The area of biggest doubt heading into 2023 was the strength of the midfield. The emergence of Jordan Dawson as a key ball winner, along with the return of Rory Sloane and the continued high-quality output of Rory Laird means this area was covered adequately last year for the most part, but was exposed at times against the better teams in the league.
Ongoing internal development of the likes of Jake Soligo, Harry Schoenberg and a rejuvenated Matt Crouch should continue this progression. Chayce Jones has also slipped nicely into a wing role after never quite looking right in defence or attack in his earlier years. The sky looks like it could be the limit for Luke Pedlar, but whether he continues an upward trajectory to join the midfield more regularly next year after breaking out as predominantly a half forward in 2023 is difficult to predict.
Either way, one thing the Crows appear to have going for them regardless of the vagaries of individual development is the system under which they work. Matthew Nicks has created a team that consistently hunts and finds opportunities through fast, fearless and precise ball movement.
When on song during 2023 they looked virtually unstoppable, particularly at home, and it is these, their best moments, that have the wider AFL community looking on in awe at what might be possible for this team. The future is promising for Adelaide but how much of that promise will be realised in 2024?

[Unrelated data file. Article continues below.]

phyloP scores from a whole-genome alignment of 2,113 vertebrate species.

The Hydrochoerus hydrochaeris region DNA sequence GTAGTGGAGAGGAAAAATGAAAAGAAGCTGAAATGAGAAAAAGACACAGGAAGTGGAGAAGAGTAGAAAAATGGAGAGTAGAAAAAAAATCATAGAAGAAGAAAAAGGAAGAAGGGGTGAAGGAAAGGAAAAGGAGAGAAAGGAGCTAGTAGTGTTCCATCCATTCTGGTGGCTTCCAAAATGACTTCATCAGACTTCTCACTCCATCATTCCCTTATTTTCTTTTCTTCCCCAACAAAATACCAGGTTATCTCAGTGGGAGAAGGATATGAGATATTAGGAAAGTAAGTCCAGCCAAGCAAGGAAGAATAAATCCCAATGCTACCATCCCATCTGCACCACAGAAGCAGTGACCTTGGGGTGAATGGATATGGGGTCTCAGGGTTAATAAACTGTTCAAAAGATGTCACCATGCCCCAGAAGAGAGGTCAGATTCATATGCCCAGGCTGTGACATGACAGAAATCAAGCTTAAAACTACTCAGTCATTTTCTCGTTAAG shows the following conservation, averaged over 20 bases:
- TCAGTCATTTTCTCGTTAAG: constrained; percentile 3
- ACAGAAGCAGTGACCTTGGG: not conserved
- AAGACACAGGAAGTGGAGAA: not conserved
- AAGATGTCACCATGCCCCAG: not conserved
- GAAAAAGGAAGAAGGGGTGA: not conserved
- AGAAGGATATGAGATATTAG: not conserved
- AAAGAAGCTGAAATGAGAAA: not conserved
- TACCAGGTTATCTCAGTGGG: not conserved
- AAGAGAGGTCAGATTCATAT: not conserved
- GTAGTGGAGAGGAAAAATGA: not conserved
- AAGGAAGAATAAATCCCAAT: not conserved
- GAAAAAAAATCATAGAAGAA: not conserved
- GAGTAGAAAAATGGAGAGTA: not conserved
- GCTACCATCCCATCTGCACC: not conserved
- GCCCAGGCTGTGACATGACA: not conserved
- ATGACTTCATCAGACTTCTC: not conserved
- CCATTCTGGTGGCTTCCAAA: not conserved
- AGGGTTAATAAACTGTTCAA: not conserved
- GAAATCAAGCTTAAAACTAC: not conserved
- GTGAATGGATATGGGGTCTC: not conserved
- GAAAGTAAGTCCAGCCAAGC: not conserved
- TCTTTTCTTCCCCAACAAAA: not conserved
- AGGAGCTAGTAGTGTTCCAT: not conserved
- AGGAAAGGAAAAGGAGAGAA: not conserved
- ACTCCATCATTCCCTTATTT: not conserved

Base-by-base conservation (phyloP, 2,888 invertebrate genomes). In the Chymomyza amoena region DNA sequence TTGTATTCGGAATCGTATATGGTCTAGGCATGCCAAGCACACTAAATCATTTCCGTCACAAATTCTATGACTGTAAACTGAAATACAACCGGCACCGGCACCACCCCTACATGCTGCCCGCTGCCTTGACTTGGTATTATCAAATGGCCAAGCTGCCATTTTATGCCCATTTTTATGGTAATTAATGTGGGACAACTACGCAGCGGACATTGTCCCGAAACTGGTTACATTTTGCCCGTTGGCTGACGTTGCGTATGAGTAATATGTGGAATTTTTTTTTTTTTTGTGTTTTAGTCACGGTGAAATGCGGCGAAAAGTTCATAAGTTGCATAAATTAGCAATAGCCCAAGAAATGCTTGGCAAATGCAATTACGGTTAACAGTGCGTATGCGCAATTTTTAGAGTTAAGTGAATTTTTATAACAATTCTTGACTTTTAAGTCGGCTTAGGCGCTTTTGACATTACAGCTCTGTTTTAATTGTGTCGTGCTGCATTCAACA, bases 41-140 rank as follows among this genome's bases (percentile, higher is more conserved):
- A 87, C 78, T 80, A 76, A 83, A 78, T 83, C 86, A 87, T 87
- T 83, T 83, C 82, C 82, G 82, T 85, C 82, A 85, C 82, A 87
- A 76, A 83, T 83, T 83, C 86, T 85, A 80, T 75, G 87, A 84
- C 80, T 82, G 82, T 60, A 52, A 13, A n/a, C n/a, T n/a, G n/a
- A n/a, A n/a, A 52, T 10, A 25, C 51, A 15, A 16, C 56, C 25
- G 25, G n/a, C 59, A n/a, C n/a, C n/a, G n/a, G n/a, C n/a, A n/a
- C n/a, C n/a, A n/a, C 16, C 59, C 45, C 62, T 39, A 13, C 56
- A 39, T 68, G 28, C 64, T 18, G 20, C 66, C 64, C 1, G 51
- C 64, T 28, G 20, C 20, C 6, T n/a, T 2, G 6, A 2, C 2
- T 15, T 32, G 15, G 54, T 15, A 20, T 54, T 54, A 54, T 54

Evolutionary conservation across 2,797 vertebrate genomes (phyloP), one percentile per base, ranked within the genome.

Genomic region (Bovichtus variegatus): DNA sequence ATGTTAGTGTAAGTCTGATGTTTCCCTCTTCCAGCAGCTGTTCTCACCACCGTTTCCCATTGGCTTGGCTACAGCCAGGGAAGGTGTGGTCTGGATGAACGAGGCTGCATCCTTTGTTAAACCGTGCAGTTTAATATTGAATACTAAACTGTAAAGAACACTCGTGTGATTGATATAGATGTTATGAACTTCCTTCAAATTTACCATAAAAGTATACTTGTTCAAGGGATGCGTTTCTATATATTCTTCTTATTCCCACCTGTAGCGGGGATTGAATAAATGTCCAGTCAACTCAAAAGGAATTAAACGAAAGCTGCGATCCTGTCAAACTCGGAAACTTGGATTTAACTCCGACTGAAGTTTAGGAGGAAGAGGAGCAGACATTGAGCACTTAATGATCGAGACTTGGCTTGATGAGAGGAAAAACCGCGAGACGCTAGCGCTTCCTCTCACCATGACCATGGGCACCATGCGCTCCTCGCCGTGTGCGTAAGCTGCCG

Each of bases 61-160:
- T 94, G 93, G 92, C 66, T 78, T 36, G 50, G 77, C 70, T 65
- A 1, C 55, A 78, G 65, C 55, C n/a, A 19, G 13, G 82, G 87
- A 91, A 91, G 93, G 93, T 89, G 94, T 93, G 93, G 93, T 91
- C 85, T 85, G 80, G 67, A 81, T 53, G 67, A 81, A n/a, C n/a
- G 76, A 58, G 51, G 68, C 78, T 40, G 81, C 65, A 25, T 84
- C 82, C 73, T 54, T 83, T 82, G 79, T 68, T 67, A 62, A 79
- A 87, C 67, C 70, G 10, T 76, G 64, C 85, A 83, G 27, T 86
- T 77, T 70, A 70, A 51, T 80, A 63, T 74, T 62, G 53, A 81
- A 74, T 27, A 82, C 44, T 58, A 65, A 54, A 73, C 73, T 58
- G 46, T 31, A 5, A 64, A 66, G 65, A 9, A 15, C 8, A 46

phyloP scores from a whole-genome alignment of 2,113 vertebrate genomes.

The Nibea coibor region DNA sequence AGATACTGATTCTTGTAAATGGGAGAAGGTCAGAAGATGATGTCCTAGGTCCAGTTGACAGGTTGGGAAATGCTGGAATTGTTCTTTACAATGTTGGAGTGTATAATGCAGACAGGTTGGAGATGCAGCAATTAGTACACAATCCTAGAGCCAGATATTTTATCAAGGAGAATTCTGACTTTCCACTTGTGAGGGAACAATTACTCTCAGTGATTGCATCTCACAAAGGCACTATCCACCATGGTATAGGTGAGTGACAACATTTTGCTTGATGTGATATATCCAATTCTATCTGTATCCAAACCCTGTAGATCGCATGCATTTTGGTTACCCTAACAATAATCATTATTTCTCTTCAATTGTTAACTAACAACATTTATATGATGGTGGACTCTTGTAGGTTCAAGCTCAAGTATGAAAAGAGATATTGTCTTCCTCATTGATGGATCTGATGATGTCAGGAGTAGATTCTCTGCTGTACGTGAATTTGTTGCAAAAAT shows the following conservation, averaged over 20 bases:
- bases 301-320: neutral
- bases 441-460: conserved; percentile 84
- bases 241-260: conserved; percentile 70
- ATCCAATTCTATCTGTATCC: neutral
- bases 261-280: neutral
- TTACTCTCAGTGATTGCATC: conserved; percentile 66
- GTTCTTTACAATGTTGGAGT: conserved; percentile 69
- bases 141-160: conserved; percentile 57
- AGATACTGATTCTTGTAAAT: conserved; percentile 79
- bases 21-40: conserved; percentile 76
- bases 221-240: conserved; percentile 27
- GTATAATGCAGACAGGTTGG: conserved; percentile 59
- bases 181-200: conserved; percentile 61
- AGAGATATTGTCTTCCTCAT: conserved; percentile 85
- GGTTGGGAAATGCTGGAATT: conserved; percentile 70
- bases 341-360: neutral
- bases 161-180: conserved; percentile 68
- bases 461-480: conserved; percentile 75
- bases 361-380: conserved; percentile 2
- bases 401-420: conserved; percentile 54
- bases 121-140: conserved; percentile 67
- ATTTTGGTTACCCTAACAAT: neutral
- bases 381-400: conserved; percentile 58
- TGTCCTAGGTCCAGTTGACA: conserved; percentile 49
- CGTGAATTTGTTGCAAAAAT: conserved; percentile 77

One thing any footy fan learns early on is that things rarely go to plan and the biggest challenges teams face are often completely unsighted. Another factor for consideration is that it has been six long years since Adelaide played finals and Matthew Nicks’ contract expires at the end of the year – will the promise of the team and system he has created be enough to sustain him should the worst eventuate and the patience of their fans is hanging by threads?
Longer term, things are looking up but for the present the Crows are a team at the crossroads. In one direction lies the promise of finals and in the best-case scenario a deep run and a tilt at the premiership – they have the talent and game plan to achieve it and if that seems impossible look at what GWS achieved this year coming from a much lower set of expectations.
However, a few things start going wrong in key areas and it’s equally possible to imagine a scenario where all the momentum of last year is squandered and they are back in the chop striving to avoid the bottom four again. Only time will tell.